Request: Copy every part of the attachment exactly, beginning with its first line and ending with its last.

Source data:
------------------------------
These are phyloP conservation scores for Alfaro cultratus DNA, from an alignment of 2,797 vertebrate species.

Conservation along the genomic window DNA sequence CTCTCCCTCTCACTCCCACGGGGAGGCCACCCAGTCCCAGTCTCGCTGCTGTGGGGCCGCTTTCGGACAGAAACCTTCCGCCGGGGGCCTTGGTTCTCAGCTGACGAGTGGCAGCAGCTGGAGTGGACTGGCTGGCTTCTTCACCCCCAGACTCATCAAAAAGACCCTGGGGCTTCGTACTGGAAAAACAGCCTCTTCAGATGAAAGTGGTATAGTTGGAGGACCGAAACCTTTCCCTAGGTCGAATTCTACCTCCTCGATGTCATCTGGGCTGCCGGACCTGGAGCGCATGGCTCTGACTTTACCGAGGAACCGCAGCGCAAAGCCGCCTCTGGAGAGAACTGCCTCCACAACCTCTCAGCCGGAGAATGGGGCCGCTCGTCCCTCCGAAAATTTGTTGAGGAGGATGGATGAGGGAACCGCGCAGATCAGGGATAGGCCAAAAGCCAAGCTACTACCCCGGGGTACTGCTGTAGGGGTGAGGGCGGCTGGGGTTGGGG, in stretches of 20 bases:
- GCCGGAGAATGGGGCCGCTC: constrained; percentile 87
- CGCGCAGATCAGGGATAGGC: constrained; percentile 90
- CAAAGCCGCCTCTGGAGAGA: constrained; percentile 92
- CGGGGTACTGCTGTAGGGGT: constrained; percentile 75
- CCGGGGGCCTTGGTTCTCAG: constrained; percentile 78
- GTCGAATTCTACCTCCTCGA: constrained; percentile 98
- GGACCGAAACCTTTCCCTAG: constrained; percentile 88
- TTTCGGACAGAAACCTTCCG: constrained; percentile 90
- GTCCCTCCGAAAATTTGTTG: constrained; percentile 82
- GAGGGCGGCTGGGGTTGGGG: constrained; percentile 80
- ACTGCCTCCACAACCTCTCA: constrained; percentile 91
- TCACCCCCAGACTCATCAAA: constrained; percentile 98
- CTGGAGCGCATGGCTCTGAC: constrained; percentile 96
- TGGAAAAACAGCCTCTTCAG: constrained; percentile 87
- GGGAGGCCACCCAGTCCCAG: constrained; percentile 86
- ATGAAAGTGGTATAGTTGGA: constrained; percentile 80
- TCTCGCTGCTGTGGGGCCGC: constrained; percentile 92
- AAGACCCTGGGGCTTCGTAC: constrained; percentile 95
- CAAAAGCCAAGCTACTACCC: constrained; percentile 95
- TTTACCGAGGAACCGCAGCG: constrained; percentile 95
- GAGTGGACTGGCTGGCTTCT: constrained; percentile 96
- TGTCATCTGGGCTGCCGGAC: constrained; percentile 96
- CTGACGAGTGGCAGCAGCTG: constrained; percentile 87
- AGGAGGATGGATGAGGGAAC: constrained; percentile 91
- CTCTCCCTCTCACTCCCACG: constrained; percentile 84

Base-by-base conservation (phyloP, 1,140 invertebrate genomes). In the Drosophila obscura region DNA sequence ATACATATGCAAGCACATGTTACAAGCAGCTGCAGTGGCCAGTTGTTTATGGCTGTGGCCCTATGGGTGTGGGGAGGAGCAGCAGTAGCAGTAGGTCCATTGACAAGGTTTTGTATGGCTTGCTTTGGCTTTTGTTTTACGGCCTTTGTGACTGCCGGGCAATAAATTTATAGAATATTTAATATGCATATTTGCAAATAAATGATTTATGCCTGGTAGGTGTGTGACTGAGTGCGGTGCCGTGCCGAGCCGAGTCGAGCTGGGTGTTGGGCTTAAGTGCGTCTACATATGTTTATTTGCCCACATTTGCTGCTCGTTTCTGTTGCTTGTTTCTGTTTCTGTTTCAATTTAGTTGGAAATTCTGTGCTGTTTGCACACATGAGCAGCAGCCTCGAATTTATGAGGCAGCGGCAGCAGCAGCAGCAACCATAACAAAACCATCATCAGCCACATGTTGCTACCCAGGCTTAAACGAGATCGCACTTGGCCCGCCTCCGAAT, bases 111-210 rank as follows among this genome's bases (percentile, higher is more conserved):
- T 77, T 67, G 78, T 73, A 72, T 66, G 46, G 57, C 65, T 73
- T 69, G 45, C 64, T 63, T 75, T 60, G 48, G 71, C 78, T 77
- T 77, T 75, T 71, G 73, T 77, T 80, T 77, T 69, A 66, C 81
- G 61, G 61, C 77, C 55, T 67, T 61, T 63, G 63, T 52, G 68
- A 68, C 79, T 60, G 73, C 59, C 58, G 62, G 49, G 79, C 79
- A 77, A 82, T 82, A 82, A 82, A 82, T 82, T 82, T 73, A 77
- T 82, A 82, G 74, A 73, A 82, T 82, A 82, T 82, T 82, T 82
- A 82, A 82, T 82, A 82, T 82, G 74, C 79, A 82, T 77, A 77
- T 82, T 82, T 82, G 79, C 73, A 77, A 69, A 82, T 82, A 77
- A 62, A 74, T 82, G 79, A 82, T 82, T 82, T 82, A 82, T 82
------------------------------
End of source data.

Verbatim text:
These are phyloP conservation scores for Alfaro cultratus DNA, from an alignment of 2,797 vertebrate species.

Conservation along the genomic window DNA sequence CTCTCCCTCTCACTCCCACGGGGAGGCCACCCAGTCCCAGTCTCGCTGCTGTGGGGCCGCTTTCGGACAGAAACCTTCCGCCGGGGGCCTTGGTTCTCAGCTGACGAGTGGCAGCAGCTGGAGTGGACTGGCTGGCTTCTTCACCCCCAGACTCATCAAAAAGACCCTGGGGCTTCGTACTGGAAAAACAGCCTCTTCAGATGAAAGTGGTATAGTTGGAGGACCGAAACCTTTCCCTAGGTCGAATTCTACCTCCTCGATGTCATCTGGGCTGCCGGACCTGGAGCGCATGGCTCTGACTTTACCGAGGAACCGCAGCGCAAAGCCGCCTCTGGAGAGAACTGCCTCCACAACCTCTCAGCCGGAGAATGGGGCCGCTCGTCCCTCCGAAAATTTGTTGAGGAGGATGGATGAGGGAACCGCGCAGATCAGGGATAGGCCAAAAGCCAAGCTACTACCCCGGGGTACTGCTGTAGGGGTGAGGGCGGCTGGGGTTGGGG, in stretches of 20 bases:
- GCCGGAGAATGGGGCCGCTC: constrained; percentile 87
- CGCGCAGATCAGGGATAGGC: constrained; percentile 90
- CAAAGCCGCCTCTGGAGAGA: constrained; percentile 92
- CGGGGTACTGCTGTAGGGGT: constrained; percentile 75
- CCGGGGGCCTTGGTTCTCAG: constrained; percentile 78
- GTCGAATTCTACCTCCTCGA: constrained; percentile 98
- GGACCGAAACCTTTCCCTAG: constrained; percentile 88
- TTTCGGACAGAAACCTTCCG: constrained; percentile 90
- GTCCCTCCGAAAATTTGTTG: constrained; percentile 82
- GAGGGCGGCTGGGGTTGGGG: constrained; percentile 80
- ACTGCCTCCACAACCTCTCA: constrained; percentile 91
- TCACCCCCAGACTCATCAAA: constrained; percentile 98
- CTGGAGCGCATGGCTCTGAC: constrained; percentile 96
- TGGAAAAACAGCCTCTTCAG: constrained; percentile 87
- GGGAGGCCACCCAGTCCCAG: constrained; percentile 86
- ATGAAAGTGGTATAGTTGGA: constrained; percentile 80
- TCTCGCTGCTGTGGGGCCGC: constrained; percentile 92
- AAGACCCTGGGGCTTCGTAC: constrained; percentile 95
- CAAAAGCCAAGCTACTACCC: constrained; percentile 95
- TTTACCGAGGAACCGCAGCG: constrained; percentile 95
- GAGTGGACTGGCTGGCTTCT: constrained; percentile 96
- TGTCATCTGGGCTGCCGGAC: constrained; percentile 96
- CTGACGAGTGGCAGCAGCTG: constrained; percentile 87
- AGGAGGATGGATGAGGGAAC: constrained; percentile 91
- CTCTCCCTCTCACTCCCACG: constrained; percentile 84

Base-by-base conservation (phyloP, 1,140 invertebrate genomes). In the Drosophila obscura region DNA sequence ATACATATGCAAGCACATGTTACAAGCAGCTGCAGTGGCCAGTTGTTTATGGCTGTGGCCCTATGGGTGTGGGGAGGAGCAGCAGTAGCAGTAGGTCCATTGACAAGGTTTTGTATGGCTTGCTTTGGCTTTTGTTTTACGGCCTTTGTGACTGCCGGGCAATAAATTTATAGAATATTTAATATGCATATTTGCAAATAAATGATTTATGCCTGGTAGGTGTGTGACTGAGTGCGGTGCCGTGCCGAGCCGAGTCGAGCTGGGTGTTGGGCTTAAGTGCGTCTACATATGTTTATTTGCCCACATTTGCTGCTCGTTTCTGTTGCTTGTTTCTGTTTCTGTTTCAATTTAGTTGGAAATTCTGTGCTGTTTGCACACATGAGCAGCAGCCTCGAATTTATGAGGCAGCGGCAGCAGCAGCAGCAACCATAACAAAACCATCATCAGCCACATGTTGCTACCCAGGCTTAAACGAGATCGCACTTGGCCCGCCTCCGAAT, bases 111-210 rank as follows among this genome's bases (percentile, higher is more conserved):
- T 77, T 67, G 78, T 73, A 72, T 66, G 46, G 57, C 65, T 73
- T 69, G 45, C 64, T 63, T 75, T 60, G 48, G 71, C 78, T 77
- T 77, T 75, T 71, G 73, T 77, T 80, T 77, T 69, A 66, C 81
- G 61, G 61, C 77, C 55, T 67, T 61, T 63, G 63, T 52, G 68
- A 68, C 79, T 60, G 73, C 59, C 58, G 62, G 49, G 79, C 79
- A 77, A 82, T 82, A 82, A 82, A 82, T 82, T 82, T 73, A 77
- T 82, A 82, G 74, A 73, A 82, T 82, A 82, T 82, T 82, T 82
- A 82, A 82, T 82, A 82, T 82, G 74, C 79, A 82, T 77, A 77
- T 82, T 82, T 82, G 79, C 73, A 77, A 69, A 82, T 82, A 77
- A 62, A 74, T 82, G 79, A 82, T 82, T 82, T 82, A 82, T 82